To put things in the proper perspective, I would merely point to another great rock performer, Alice Cooper, a direct contemporary of Jethro Tull in the 1970s. At the same time Tull released landmark albums like Aqualung, Thick as Brick, Minstrel in the Gallery and Songs from the Wood, Alice Cooper (meaning in this case a great, cohesive band) released superb rock albums such as Love It to Death, Killer, School’s Out and Billion Dollar Babies. Then Alice Cooper (meaning now the individual performer who changed his name and dropped his band) went on to become a mockery of himself, failing to repeat the success he had in large part to his bandmates Glenn Buxton, Michael Bruce, Dennis Dunaway and Neil Smith. Likewise, Ian Anderson, who has always been the principal songwriter and driving force behind Jethro Tull - an authoritarian figure who has been known to go through musicians like a baby goes through diapers - tries to recreate the mystique of an album that, whatever Mr. Anderson considers to the contrary, was a remarkable effort by a band of incredibly talented individuals that were with him through most of Tull’s greatest successes. Again, like it or not, when you loudly proclaim that you are making a sequel to a great album, this leads to the inevitable comparisons of one band to another.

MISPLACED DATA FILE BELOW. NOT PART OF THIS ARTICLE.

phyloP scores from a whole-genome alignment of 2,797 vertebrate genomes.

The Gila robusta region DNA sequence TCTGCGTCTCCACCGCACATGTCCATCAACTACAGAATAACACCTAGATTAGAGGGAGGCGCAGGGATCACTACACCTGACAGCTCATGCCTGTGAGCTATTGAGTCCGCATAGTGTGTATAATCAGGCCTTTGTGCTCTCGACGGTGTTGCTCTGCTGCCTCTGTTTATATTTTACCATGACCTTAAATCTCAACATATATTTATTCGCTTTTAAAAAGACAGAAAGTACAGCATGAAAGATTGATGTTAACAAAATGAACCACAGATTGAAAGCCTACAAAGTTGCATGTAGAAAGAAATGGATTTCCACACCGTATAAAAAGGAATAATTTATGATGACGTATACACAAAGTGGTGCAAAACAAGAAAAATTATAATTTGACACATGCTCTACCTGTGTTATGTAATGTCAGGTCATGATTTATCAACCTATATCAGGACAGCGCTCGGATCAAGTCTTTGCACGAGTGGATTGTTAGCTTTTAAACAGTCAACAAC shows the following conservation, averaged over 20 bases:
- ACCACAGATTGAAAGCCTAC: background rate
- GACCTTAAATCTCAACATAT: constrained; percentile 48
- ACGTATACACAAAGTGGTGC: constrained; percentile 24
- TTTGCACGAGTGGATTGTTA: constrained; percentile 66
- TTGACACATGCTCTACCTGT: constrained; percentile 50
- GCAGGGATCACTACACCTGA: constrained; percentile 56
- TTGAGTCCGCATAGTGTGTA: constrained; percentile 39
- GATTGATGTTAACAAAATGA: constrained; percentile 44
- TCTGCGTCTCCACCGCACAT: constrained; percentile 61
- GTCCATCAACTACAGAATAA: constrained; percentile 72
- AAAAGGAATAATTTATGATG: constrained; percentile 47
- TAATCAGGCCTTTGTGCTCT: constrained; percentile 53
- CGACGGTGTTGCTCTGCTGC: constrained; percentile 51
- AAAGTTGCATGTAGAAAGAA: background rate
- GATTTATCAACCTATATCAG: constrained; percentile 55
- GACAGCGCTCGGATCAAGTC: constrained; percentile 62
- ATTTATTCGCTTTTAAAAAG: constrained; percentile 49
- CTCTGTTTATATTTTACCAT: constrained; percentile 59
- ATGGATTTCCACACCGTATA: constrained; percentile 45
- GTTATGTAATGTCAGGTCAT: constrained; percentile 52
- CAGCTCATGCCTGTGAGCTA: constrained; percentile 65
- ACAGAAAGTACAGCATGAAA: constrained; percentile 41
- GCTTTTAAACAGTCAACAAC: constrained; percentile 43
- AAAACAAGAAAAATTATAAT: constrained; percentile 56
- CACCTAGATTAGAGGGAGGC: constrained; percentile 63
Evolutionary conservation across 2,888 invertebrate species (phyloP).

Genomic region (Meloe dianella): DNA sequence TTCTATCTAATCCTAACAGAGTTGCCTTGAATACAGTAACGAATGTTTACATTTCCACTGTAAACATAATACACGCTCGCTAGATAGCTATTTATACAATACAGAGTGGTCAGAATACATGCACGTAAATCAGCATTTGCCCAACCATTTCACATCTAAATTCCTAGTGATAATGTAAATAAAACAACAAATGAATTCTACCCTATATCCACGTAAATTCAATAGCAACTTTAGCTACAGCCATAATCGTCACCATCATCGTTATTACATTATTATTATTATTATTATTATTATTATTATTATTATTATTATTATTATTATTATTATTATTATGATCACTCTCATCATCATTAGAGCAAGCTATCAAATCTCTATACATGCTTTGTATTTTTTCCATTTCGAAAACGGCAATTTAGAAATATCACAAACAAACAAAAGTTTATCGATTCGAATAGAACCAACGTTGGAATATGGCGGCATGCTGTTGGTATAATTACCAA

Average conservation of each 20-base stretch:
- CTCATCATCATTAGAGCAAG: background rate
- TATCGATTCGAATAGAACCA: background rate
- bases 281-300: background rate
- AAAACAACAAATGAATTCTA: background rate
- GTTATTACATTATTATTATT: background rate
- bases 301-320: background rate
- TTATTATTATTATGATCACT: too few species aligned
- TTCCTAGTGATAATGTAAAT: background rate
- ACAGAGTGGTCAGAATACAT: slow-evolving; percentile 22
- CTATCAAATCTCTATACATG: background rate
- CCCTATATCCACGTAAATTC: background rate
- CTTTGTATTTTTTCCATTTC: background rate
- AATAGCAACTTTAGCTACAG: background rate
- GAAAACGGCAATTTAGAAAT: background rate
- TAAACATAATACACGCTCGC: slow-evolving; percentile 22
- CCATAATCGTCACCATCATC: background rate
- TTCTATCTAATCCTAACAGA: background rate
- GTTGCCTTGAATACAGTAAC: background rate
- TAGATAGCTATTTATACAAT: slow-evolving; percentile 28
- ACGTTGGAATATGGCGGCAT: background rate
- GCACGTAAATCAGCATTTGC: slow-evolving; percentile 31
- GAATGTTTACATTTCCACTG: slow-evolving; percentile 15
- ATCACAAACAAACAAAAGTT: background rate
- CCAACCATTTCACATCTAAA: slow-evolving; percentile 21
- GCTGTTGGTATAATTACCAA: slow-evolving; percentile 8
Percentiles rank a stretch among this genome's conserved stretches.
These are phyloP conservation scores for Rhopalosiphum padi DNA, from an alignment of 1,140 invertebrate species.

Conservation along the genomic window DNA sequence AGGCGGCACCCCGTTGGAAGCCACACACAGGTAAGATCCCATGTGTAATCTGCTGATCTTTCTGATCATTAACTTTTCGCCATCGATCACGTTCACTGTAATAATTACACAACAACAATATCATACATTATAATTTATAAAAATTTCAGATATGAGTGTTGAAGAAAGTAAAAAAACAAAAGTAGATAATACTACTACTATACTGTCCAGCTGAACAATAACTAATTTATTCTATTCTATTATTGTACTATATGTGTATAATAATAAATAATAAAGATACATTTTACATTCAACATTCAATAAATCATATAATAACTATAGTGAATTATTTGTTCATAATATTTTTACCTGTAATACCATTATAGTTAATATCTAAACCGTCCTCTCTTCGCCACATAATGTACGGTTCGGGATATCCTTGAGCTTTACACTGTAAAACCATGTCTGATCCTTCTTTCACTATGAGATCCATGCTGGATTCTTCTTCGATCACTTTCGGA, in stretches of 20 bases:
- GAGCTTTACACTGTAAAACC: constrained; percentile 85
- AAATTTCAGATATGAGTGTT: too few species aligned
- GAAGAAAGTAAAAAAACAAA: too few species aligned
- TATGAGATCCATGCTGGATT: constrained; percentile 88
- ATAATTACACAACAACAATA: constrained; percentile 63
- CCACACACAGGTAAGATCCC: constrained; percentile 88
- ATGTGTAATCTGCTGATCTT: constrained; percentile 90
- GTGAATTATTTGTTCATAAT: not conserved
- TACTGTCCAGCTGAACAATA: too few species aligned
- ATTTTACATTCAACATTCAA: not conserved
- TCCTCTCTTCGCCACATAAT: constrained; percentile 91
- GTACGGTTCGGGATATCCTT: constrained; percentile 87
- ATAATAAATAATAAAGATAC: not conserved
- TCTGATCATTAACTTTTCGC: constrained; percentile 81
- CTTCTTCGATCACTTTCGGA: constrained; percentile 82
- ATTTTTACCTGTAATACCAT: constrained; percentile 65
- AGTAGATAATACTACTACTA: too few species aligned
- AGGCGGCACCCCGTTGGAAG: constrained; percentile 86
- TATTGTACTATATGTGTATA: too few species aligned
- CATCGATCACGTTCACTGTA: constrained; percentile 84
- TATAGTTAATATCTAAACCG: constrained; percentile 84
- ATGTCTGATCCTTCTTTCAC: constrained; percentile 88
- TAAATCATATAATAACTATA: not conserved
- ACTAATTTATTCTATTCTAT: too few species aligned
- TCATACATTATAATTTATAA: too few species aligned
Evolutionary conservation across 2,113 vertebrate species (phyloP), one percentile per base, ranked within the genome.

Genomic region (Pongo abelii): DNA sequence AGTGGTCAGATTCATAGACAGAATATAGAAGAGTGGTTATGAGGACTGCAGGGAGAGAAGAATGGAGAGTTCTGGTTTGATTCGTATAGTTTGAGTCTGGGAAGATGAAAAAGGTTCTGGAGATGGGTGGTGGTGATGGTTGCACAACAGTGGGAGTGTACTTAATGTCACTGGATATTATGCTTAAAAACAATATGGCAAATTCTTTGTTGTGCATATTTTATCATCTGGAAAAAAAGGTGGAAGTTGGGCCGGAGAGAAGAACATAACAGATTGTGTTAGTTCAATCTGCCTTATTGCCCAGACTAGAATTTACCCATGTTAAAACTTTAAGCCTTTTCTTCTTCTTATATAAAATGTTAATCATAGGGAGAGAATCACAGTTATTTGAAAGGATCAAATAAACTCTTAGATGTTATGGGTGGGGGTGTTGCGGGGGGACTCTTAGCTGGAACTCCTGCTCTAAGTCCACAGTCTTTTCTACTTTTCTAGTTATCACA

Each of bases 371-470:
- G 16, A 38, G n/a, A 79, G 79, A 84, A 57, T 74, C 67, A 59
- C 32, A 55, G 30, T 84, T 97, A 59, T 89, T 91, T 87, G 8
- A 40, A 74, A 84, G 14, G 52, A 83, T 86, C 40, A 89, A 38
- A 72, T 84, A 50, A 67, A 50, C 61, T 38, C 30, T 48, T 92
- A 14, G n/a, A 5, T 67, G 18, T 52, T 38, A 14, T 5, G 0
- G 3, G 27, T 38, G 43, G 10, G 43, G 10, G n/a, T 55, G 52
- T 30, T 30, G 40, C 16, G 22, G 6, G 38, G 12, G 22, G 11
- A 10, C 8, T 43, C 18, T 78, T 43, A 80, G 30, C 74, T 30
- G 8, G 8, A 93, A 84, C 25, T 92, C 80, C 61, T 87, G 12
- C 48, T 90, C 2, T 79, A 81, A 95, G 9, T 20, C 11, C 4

The musicians on TAAB2 are evidently very accomplished (or else Ian Anderson, perfectionist that he is, would have nothing to do with them), but it is obvious that they are following cues here, and that TAAB2 is indeed a solo album. In comparison, Thick as a Brick was an ensemble effort, with long musical passages wherein band members trade fiery salvos at a breathless pace. There was a fire in Thick as a Brick that cannot be found in TAAB2. From a compositional theory standpoint, I suppose one could say that there is a fundamental difference between the explosive passion of youth and the banked embers of middle age, which match the child prodigy and the stodgy 50-year-old; but let’s be honest, we don’t necessarily make philosophical differentiations between two albums, we compare the music and musicians.